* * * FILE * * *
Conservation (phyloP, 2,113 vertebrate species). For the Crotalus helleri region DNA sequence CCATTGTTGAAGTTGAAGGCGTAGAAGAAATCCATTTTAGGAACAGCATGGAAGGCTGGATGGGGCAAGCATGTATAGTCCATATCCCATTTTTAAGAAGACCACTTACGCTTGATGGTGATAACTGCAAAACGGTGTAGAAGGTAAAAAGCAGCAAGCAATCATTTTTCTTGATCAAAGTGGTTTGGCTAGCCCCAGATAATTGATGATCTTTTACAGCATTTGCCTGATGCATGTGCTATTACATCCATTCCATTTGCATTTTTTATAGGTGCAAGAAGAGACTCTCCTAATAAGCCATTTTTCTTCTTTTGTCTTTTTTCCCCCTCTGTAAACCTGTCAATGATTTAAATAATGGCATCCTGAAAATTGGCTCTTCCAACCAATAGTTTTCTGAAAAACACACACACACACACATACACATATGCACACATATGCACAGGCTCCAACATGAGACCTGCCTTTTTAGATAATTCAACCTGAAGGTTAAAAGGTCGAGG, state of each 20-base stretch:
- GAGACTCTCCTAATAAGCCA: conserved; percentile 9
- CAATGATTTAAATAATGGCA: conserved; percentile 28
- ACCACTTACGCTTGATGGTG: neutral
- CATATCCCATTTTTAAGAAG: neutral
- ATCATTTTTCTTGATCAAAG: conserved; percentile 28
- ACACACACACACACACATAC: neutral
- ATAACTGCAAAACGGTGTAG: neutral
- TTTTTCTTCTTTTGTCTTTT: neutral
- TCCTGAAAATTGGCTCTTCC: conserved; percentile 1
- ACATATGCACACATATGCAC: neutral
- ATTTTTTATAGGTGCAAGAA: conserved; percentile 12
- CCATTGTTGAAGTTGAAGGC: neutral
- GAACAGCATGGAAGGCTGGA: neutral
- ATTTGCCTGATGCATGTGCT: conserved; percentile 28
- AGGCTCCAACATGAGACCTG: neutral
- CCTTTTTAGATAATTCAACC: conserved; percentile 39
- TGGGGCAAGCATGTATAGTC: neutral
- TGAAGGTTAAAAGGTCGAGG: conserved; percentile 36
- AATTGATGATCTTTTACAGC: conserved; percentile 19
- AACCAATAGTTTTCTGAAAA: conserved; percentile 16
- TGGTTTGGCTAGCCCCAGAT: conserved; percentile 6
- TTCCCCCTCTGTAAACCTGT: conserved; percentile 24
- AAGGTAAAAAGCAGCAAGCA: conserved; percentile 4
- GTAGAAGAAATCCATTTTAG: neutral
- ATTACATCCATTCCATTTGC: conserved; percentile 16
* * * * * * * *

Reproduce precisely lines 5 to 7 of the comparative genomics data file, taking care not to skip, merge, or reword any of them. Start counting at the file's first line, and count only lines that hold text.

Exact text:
- CATATCCCATTTTTAAGAAG: neutral
- ATCATTTTTCTTGATCAAAG: conserved; percentile 28
- ACACACACACACACACATAC: neutral